The Tunisian government declared a nationwide state of emergency and ordered the Army into the streets of Tunis today, as rioting over sharply increased bread prices spread to the capital.

Smoke billowed over the city at sunset from burning cars and buildings set ablaze by crowds of angry youths and workers. Streets were deserted and littered with debris from looted stores.

The violence began Thursday in the country's poorest southern and western regions when the government ended long-standing price subsidies on grain products in an effort to reduce its heavy budget deficit.

By yesterday, as many as 25 people had been killed in three southwestern provinces, many shot to death by Army and police forces, according to sources in Tunisia's labor and political opposition movements. A government communique yesterday confirmed four deaths, without suggesting their causes.

Witnesses said many people were injured in today's riots here in the capital, but there were no confirmed reports of deaths.

Riots and demonstrations occurred today in many other cities throughout Tunisia, according to local sources reached by telephone from Tunis.

The latest protests have taken a general antigovernment tone, according to Tunisian and diplomatic observers.

A curfew was declared in Tunis from 6 p.m. until 5 a.m., and groups of more than three persons were not permitted in the streets during daylight hours. Troops and police were authorized to shoot if necessary to prevent anyone who disobeyed orders from fleeing.

The violence here began in the morning, with confrontations between rock-throwing crowds and helmeted riot police who fired tear gas and warning shots.

Late in the afternoon, tanks growled through the city to take up positions around government buildings, including the palace of President Habib Bourguiba, in suburban Carthage.

President Bourguiba returned to Tunis in the afternoon, after having flown to his hometown of Monastir this morning to begin celebrations of the 50th anniversary of his Destourian Socialist Party, which has held power under his leadership since Tunisia's independence in 1956.

Prime Minister Mohammed Mzali said late tonight that the riots were aimed at "toppling the government." In a television address, Mzali gave the government's first detailed reaction to the riots, saying that unspecified persons had led Tunisian youths to acts of "pillage aimed at creating a climate of terror, instablity and doubt."

A leading opposition party, the Movement of Social Democrats, said the riots were "a popular response to the impossibility of bearing the burden of the new bread prices," which increased by 125 percent over the old price, making a loaf of bread that formerly cost about 8 cents now sell for 18 cents.

The party denounced the government's response to yesterday's rioting, calling it "brutal."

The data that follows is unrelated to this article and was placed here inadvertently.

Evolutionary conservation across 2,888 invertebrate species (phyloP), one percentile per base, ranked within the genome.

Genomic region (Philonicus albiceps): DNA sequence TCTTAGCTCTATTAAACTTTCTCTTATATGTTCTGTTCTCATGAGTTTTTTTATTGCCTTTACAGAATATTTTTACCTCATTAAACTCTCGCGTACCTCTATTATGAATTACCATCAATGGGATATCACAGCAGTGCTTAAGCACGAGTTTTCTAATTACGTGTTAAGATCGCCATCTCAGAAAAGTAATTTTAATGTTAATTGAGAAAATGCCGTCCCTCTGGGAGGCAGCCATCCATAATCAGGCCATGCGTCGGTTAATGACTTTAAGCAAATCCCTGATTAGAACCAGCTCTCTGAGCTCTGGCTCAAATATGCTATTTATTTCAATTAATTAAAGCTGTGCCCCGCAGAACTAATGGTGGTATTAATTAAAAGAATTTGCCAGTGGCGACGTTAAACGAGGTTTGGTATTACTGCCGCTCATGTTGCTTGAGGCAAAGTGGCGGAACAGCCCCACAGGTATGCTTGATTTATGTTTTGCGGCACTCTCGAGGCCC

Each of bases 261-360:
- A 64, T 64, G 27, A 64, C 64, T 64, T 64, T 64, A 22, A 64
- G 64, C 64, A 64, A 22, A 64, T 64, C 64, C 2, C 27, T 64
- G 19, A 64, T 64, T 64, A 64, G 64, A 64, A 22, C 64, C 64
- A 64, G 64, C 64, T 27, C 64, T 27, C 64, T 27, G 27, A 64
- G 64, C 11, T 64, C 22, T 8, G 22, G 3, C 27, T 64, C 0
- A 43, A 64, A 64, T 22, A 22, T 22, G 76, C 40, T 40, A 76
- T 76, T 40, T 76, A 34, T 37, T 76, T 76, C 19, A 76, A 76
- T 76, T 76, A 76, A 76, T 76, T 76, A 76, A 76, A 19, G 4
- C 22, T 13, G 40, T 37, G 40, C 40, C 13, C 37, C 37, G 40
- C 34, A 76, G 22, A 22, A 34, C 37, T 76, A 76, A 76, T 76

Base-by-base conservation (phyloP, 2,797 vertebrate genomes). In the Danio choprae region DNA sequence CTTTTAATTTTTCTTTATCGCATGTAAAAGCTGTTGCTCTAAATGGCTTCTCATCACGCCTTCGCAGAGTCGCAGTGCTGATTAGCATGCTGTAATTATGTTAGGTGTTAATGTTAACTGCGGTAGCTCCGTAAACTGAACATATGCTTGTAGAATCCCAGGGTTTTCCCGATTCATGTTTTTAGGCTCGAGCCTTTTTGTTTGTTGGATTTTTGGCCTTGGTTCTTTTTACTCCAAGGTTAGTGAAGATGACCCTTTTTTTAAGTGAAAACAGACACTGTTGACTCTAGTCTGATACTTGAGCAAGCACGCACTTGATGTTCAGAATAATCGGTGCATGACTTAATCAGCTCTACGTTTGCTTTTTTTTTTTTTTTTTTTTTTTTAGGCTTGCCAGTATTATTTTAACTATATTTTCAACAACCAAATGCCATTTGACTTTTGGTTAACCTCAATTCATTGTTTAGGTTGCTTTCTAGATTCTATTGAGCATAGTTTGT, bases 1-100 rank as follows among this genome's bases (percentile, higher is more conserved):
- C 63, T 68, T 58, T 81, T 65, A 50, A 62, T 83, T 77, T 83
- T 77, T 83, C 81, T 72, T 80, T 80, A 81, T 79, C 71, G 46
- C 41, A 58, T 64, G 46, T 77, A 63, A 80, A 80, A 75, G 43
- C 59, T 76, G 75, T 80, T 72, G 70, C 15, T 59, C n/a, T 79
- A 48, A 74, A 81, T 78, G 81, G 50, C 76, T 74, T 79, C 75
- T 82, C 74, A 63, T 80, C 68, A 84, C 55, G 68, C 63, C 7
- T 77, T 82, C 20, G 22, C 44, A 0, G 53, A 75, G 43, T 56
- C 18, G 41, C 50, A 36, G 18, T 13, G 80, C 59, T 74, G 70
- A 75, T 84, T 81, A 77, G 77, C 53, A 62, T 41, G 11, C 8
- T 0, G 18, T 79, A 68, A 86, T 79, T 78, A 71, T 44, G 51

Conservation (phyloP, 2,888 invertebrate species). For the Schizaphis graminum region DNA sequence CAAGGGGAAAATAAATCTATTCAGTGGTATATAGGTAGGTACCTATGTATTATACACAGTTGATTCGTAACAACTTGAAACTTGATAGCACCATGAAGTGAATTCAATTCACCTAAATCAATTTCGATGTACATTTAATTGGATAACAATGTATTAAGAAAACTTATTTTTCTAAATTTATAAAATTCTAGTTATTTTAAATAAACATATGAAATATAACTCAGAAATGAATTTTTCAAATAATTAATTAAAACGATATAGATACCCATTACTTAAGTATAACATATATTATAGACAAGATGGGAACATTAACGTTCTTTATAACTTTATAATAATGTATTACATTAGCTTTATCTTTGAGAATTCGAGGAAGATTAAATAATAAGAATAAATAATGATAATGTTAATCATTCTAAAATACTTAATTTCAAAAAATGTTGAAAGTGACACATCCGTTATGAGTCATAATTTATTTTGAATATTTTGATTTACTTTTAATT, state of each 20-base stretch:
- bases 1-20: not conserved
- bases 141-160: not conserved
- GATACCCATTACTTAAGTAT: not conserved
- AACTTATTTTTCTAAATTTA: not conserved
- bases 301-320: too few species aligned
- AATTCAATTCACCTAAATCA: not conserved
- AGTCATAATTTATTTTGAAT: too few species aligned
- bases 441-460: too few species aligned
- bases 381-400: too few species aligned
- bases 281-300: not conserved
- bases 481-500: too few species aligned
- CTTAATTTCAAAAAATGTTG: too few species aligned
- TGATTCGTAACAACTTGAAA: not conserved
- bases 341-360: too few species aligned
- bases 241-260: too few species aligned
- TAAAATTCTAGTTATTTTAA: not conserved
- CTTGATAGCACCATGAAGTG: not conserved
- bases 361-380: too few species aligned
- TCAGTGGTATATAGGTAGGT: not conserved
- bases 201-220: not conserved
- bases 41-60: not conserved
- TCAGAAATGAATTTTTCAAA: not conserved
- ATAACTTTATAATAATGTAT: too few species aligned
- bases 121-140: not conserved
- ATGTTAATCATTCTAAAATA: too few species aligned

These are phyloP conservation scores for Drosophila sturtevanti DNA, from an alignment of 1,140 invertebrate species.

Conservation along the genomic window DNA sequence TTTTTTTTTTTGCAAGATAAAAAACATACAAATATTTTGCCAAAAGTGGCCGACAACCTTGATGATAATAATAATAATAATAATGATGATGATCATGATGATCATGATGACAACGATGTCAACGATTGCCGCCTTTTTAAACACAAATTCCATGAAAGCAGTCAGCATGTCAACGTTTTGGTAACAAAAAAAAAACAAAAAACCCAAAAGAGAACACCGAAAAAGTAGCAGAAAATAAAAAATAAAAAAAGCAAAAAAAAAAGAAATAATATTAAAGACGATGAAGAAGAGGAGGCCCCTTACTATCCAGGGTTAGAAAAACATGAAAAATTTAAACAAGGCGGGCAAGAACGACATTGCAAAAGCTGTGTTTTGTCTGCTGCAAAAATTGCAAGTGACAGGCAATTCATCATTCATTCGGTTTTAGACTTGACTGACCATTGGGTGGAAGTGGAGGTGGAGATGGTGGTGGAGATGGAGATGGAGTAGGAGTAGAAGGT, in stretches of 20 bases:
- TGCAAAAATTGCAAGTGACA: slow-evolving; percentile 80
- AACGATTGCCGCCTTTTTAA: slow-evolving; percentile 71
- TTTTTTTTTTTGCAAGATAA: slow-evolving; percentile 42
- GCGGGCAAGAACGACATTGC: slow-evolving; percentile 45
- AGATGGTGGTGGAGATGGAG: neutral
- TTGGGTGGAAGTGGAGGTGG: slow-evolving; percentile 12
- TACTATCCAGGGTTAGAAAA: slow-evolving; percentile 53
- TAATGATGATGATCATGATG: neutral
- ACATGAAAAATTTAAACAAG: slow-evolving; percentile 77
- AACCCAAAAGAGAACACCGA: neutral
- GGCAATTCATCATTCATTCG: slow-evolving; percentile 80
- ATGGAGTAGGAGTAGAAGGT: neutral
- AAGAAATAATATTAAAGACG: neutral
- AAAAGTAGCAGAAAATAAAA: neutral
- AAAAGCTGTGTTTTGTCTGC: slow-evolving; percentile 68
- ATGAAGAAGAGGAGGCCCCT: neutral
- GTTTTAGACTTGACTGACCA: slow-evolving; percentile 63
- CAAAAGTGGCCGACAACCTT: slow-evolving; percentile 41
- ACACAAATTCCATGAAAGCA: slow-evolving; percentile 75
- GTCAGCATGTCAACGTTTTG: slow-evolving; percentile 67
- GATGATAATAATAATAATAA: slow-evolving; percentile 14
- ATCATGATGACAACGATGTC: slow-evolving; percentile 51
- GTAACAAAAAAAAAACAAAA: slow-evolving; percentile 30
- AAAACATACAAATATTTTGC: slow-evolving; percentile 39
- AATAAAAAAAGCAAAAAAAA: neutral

Most daily newspapers and the state press agency have ignored the rioting, leaving Tunisians to learn the news from European broadcasts and telephoned reports from friends in other Tunisian cities.

The government decision to end the subsidies on grain products was announced in October. In 1982, the grain subsidy cost the government $143 million, a quarter of its budget deficit.

The subsidies had held bread prices virtually unchanged for 20 years, and the artificially low price led to massive waste. On the streets of Tunis, window sills and mailboxes are commonly littered with half-eaten loaves of bread, as religious tradition forbids throwing it on the ground.

Tunisian and diplomatic political observers said the bread price rise had ignited widespread frustration among Tunisia's poor and its youth.

"It's no surprise that the violence began in the southwest. The interior regions of Tunisia lag far behind the coast in the level of economic development and opportunities," a diplomat said.

Government figures show an unemployment rate of 20 percent for the three provinces where the rioting began. But those statistics count as employed anyone who has worked more than one day a month, the diplomat said.

Analysts said Tunisia's high unemployment is its greatest economic and political challenge.

"This is a population which is relatively better educated and relatively younger than some others in the Third World. And, having made good economic progress in recent years, they have pretty high expectations. So the Tunisian population is relatively demanding and potentially more volatile than, say, in Chad or elsewhere," a western economic analyst said.

The opposition Movement of Social Democrats said the government had decided on the price hikes "unilaterally" without consulting Tunisia's powerful labor movement or other "national groups."

The oppositon party said government measures aimed at easing the impact of the price rise were inadequate.

The price hikes aroused a sharp controversy within the Tunisian labor federation, which has said it was studying the issue before taking a position.